I will now give you a quick tutorial on the process of HDR as I know it…
First you need a digital camera. Most any new camera should have the capability to provide you with the settings to create the exposures needed for HDR. The second thing you will need to accomplish the ultimate HDR, is a tripod. This could take some getting used too (I know it did for me anyway). It was just odd walking around with it over my shoulder, or in my hand and feeling like everyone was wondering what I was doing. It took some getting used to, but it seems natural now.
The feature you will need on your camera is called Auto Bracketing(AEB). This allows you to capture a shot in three different exposures, one under exposed, one regular and one over exposed shot (-2, 0, +2). This allows you to create an HDR in Photomatix Pro (I will explain later). Once you have your camera set to the proper settings, mounted firmly on the tripod that you are still not used to carrying around. You are ready to shoot your first HDR! This is when the creative fun begins. Choosing the perfect landscape shot, or maybe that urban setting that you just know will make a gorgeous HDR. Read More…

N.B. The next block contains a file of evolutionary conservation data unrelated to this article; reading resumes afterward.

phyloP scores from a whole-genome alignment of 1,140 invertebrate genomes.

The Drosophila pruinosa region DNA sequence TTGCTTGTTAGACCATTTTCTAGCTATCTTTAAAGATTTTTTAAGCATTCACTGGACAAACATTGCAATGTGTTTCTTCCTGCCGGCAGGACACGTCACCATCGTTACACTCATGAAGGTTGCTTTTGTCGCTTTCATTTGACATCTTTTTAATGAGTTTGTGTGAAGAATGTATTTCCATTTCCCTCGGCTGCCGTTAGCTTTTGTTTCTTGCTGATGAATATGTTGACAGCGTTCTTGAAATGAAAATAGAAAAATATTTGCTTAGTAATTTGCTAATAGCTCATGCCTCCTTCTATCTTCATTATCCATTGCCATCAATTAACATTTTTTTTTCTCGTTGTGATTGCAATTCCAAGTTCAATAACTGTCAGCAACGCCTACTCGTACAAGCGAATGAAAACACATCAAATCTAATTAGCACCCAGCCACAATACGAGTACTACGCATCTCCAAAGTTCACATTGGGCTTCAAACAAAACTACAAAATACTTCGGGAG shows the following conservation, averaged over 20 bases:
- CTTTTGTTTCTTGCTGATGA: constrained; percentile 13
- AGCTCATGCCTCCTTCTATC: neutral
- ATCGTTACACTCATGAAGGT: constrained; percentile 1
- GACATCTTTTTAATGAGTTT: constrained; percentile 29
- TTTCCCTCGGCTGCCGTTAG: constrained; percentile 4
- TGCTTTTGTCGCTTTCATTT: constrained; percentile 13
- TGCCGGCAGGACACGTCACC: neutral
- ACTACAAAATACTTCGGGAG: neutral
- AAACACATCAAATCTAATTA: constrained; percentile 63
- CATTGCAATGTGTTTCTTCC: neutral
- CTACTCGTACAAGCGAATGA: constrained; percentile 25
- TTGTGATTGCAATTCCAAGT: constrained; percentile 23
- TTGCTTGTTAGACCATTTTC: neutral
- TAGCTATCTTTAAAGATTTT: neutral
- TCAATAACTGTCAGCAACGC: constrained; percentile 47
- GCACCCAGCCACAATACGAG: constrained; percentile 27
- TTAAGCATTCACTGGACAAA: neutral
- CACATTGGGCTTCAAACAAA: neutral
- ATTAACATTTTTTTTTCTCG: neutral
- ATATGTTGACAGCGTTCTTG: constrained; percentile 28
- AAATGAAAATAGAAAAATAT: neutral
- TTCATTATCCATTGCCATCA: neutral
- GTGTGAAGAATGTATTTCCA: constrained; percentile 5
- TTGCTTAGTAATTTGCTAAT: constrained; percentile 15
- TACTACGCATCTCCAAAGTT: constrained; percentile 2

SOFTWARE USED FOR HDR PROCESSING:
- Photomatix Pro (required) – Grab it from the Photomatix Website (there is a free trial version, it leaves a watermark though). If you would like to purchase Photomatix Pro visit the link provided and enter this “HIGHDYNAMICRANGEPHOTOS” code to save 15%
Have you ever photographed a high contrast scene? If so, you know that even the best exposure gives you blown out highlights, or flat shadows, or both. The solution is High Dynamic Range (HDR) processing:
- Take multiple photographs at varying exposure levels
- Merge the photos into an HDR image
- Adjust the settings to get the look you want: from natural-looking with Exposure Fusion to painterly or surreal with Tone Mapping
- Photoshop (recommended) – You can buy Photoshop right from the Adobe website, and begin the download. Now, follow the tutorial to the final steps, you will see that I suggest using Photoshop to “clean up” problems from Photomatix Pro. It’s not absolutely necessary, but I do recommend it.
- Noiseware Professional (optional) – I have tried a multitude of “noise reduction” software packages. You’ll notice that the HDR process can create a bit of noise, to say the least.
I have a few updates to share. Just upgraded my equipment this past weekend, picked up a Canon 7D with the 28-135. LOVE IT! so far and can’t wait to get out and actully get a full day of shooting in. I am keeping my Canon XT as a back-up.
Updated List of Equipment
- Canon 7D
- F-Stop – Tilopa BC Large, Foliage Green w/Large Pro ICU
- Really Right Stuff TVC-34L Tripod
- Really Right Stuff BH-55 LR Ballhead
- Really Right Stuff B7D-L: L-plate
- 10-22mm Canon Lens (This is my most used Lense)
- 18-55mm Canon Lens
- 55-250mm Canon Lens
- 28-135mm Canon Lens
- 70-300mm Canon Lens
- Lens Hoods
- Remote Cable Release
- Canon Rebel XT